Getting Assessed for Autism

Jul 04, 2024By The Autistic Autism Consultant
The Autistic Autism Consultant

Getting assessed for autism as an adult can be quite stressful. 


You will need to be assessed at a testing center or by someone who is licensed to do testing. These folks are called PsyDs. It's not unusual for these appointments to take many months to schedule. I waited about 18 months for my assessment. Common wait time is anywhere from 3-6 months in the southeast. 

Once you get scheduled there are usually 3 sessions with the tester.

The first session is usually a virtual intake that lasts around an hour.

The second session is usually important and where the actual testing is done. The testing process can take between 2 and 4 hours depending on which tests are being given. Someone should drive you to this test because the process itself can be very dysregulating. The test was designed by neurotypical people, so for those of us who are neurodivergent the questions can be confusing and/or annoying. The video below does a lovely job of illustrating that. 

Another challenge about autism testing is how unclear it can be to have neurotypical people administering the test. It's easy for those of us who are neurodivergent to misinterpret the test questions due to the way that they are asked.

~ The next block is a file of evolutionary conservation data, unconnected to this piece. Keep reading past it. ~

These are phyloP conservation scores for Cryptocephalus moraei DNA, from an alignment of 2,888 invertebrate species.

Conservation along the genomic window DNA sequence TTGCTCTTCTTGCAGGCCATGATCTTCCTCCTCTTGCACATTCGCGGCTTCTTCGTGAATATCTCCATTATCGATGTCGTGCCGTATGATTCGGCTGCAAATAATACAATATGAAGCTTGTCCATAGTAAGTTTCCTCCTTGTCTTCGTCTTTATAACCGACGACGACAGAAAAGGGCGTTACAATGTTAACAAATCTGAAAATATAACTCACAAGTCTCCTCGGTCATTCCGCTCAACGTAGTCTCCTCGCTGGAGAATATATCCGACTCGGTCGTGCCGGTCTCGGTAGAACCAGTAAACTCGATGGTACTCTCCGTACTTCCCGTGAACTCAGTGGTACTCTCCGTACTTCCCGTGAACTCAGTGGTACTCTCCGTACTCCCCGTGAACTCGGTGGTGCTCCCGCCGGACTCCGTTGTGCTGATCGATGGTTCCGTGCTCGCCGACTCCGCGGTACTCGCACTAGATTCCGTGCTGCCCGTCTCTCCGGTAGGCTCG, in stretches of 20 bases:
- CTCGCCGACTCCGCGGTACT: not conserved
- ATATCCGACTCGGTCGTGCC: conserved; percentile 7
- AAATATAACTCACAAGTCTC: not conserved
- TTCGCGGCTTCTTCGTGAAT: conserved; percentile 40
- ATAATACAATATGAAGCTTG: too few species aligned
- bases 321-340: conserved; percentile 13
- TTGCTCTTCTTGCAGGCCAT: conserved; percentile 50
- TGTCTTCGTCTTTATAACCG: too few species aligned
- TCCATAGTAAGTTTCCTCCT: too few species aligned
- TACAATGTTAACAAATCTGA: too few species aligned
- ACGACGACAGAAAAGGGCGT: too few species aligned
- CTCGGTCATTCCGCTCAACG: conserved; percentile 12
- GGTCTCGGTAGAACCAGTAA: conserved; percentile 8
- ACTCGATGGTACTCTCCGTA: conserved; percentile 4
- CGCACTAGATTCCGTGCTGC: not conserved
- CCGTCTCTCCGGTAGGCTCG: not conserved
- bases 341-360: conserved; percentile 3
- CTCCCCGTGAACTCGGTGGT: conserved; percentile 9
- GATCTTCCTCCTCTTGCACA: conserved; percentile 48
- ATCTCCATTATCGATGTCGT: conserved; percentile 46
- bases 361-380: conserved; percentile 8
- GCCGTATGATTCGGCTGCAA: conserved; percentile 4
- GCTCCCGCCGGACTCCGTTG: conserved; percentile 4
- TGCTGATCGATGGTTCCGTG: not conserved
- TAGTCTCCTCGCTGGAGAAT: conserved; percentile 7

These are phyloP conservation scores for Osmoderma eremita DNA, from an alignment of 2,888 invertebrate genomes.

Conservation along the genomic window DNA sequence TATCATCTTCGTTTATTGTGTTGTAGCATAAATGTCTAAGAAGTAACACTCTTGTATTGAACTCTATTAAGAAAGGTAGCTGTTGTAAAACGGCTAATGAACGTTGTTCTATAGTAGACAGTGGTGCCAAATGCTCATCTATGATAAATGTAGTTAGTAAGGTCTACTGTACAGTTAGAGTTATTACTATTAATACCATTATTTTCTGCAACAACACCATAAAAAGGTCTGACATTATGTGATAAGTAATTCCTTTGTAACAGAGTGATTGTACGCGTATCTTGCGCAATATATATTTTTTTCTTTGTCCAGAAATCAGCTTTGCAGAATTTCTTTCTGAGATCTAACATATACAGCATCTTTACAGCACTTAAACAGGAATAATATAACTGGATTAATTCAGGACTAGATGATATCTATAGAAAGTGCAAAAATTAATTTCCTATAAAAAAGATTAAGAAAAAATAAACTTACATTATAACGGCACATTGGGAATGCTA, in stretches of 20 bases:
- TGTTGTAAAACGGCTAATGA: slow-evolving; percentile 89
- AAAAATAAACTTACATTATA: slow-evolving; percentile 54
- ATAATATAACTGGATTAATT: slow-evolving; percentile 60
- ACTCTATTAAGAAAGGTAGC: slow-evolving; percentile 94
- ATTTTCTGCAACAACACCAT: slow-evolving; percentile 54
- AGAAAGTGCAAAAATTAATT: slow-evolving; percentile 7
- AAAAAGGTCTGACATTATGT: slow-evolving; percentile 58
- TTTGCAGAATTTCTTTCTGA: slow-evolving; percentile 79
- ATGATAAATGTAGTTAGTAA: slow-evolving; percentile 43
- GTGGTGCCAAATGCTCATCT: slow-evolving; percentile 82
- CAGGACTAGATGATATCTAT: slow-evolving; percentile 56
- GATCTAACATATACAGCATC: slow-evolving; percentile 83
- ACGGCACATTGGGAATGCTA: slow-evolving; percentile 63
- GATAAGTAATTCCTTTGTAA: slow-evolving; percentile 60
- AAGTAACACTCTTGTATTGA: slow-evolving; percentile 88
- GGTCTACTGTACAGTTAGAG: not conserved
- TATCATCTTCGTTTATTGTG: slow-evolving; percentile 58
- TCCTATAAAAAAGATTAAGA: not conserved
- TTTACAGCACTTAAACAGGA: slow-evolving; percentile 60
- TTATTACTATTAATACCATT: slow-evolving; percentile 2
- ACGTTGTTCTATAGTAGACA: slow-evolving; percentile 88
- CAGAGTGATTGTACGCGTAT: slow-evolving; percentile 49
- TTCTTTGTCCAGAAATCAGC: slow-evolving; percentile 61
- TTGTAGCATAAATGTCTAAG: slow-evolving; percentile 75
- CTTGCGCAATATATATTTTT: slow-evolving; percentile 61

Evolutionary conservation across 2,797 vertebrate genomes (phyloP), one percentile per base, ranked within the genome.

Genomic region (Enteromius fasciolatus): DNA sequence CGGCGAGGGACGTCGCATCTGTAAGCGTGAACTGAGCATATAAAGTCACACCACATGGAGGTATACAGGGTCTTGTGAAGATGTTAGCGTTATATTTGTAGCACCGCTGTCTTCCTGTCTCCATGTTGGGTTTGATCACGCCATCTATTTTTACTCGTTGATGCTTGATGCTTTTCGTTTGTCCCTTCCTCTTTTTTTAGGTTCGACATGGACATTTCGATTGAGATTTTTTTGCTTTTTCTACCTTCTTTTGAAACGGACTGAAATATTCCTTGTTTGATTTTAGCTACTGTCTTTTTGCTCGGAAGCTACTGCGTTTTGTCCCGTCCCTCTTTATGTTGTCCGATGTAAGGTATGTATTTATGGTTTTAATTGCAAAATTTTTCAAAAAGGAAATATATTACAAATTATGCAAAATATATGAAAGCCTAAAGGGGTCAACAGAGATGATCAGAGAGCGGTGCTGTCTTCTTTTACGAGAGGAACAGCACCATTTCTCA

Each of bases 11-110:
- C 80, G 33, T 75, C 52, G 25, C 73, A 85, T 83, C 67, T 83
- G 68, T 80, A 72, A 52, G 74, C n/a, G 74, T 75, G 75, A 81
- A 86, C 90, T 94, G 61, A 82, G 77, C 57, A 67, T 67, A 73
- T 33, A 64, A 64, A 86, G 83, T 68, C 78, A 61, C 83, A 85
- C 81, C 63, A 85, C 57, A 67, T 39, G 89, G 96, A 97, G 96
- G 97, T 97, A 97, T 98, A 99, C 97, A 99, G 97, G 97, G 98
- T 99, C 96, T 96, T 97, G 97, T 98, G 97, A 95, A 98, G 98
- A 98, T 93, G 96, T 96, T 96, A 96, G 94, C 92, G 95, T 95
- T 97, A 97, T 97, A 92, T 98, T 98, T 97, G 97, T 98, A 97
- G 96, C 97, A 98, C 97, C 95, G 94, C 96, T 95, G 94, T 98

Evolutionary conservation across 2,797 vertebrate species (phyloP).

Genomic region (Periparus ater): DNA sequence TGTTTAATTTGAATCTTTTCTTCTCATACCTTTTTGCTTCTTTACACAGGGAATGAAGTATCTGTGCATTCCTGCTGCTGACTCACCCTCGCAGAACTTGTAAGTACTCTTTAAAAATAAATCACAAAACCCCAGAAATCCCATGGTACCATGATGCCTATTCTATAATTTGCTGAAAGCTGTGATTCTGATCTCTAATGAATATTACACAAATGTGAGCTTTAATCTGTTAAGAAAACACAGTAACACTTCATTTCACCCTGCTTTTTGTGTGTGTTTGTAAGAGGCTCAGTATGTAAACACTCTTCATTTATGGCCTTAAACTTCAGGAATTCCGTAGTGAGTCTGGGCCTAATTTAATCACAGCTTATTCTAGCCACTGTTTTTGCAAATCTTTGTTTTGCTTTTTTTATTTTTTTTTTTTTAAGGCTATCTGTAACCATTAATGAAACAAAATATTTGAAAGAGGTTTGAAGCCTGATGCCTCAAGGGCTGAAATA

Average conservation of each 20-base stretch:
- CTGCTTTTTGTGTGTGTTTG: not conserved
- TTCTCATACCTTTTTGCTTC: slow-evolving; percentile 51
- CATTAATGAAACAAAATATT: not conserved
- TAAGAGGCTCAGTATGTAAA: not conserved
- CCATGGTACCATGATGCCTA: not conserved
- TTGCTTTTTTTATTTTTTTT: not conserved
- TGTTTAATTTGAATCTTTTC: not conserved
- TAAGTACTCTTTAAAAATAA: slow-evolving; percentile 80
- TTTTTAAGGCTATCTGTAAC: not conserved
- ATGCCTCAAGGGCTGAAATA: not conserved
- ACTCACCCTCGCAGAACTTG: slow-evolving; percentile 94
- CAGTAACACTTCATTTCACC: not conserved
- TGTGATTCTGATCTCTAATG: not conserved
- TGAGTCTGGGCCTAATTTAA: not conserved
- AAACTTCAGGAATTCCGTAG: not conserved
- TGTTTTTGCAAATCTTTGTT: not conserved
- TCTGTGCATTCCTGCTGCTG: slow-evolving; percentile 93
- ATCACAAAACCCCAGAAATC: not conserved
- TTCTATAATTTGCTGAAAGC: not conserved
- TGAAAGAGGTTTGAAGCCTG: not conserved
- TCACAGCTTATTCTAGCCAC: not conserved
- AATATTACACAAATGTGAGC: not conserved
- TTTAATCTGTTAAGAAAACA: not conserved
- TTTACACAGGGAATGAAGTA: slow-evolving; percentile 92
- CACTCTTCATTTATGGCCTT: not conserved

I've sent quite a few clients that I'd been working with for months out for formal testing and had them come back without an autism diagnosis for this reason. This happens more often with females and high-masking people.

Now I only refer to test centers that I know are well-qualified, understand why they are asking the questions, and aren't just hurrying through.

Asking someone who's autistic to do anything that involves being asked repeated questions by a stranger without feedback on whether they are answering correctly would be tortuous under the most benign of circumstances. Asking them to do it when their diagnosis and sense of self is dependent on how they answer is, to say the least stressful. 

I recommend that the person being assessed for autism does not drive on the day of testing. Has someone supportive with them to handle executive functioning tasks after testing, like making meals, reminding them to take medications, etc. I don't recommend having anything scheduled after testing and in general, that day should be as "low demand" as possible.

I'd be interested to hear what other tips anyone might have to add to this blog.